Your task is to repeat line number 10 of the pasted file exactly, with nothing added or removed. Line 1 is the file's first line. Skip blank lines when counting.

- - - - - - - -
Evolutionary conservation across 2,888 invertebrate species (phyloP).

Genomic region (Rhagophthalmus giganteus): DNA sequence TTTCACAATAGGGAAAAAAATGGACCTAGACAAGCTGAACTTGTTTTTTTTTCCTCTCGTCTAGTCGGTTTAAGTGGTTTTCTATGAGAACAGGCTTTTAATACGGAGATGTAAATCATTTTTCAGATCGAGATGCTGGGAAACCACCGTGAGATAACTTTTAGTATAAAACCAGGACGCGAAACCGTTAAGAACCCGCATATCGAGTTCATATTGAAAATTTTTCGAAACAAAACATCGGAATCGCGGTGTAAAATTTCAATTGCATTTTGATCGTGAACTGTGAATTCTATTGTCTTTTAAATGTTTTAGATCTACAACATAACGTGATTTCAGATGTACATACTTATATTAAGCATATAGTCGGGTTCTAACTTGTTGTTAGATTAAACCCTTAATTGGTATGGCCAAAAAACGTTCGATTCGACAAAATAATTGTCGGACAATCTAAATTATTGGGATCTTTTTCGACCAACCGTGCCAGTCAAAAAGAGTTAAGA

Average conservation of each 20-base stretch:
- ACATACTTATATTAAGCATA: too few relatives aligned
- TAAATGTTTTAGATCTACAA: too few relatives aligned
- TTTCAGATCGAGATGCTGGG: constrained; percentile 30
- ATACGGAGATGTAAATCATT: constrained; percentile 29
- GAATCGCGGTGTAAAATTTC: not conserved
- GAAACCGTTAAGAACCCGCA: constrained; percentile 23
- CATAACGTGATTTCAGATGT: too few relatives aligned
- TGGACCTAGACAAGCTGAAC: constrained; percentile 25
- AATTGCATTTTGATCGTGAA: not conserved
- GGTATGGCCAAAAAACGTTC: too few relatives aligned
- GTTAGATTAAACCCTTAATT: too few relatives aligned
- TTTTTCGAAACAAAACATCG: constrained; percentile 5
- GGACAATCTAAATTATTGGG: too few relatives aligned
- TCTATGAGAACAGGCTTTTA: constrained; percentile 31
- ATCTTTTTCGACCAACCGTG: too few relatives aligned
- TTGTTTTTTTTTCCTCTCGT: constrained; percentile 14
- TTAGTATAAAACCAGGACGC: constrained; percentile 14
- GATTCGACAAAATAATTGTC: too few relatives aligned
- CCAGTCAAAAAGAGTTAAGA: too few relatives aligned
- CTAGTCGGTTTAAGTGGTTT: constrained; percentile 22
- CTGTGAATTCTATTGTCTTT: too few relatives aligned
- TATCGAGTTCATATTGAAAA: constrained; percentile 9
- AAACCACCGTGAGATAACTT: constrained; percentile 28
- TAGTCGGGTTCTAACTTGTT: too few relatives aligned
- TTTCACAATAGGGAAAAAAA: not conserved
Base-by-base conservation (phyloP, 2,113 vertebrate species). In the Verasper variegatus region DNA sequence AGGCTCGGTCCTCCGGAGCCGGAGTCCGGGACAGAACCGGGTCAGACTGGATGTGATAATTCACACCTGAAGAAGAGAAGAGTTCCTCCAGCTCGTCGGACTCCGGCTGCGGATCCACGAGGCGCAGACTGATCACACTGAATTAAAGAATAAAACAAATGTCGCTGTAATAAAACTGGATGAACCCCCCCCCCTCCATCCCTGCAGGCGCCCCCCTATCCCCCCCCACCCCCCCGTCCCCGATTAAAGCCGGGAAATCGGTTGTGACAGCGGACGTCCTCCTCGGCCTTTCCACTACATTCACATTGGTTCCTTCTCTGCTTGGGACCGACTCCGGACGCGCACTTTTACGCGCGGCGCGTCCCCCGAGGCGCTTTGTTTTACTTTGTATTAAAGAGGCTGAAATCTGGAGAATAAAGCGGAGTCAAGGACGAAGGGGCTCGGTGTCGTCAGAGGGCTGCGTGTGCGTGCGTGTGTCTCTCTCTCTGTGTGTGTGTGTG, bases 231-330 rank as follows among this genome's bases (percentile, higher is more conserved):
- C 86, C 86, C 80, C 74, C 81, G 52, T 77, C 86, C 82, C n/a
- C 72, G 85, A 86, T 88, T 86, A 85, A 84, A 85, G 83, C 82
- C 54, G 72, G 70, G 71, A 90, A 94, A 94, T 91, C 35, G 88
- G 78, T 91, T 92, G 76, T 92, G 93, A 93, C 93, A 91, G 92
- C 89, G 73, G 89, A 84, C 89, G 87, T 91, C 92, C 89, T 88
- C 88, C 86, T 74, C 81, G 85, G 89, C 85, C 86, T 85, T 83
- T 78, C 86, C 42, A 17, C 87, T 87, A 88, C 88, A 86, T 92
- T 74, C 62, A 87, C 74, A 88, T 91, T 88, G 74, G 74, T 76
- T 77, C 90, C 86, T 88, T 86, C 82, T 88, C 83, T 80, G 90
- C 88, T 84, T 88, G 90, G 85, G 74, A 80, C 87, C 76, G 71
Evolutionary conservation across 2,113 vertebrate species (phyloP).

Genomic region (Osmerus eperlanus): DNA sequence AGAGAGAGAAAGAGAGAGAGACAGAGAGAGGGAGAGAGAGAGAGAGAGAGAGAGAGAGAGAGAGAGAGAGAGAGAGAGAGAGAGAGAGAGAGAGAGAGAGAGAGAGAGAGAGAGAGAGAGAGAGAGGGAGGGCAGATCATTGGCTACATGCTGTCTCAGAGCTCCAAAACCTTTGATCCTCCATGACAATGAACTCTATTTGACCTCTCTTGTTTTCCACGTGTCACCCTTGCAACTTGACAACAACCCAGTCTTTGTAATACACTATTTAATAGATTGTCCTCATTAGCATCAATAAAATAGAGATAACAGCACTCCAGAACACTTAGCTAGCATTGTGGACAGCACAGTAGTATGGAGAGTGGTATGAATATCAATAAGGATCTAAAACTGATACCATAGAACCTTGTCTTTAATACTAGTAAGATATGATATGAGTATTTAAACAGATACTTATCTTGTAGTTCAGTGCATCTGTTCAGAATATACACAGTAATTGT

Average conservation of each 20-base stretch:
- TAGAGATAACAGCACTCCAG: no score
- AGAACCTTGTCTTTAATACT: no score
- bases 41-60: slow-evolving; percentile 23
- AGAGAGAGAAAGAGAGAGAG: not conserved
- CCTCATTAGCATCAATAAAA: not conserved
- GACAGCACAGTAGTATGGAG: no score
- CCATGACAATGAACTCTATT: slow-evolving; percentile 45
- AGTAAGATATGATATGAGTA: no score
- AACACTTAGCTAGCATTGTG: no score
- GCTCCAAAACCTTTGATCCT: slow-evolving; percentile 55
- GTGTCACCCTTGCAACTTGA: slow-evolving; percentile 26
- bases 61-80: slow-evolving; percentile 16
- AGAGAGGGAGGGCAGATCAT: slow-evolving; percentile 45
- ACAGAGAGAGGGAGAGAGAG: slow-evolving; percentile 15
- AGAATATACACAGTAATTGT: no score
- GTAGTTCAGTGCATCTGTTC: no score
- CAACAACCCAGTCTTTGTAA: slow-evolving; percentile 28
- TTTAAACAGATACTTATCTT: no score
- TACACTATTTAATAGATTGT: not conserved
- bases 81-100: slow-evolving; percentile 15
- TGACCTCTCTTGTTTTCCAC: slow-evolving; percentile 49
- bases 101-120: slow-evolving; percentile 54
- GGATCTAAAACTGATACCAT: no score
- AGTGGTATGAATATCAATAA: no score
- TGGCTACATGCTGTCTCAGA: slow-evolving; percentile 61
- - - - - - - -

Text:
- CATAACGTGATTTCAGATGT: too few relatives aligned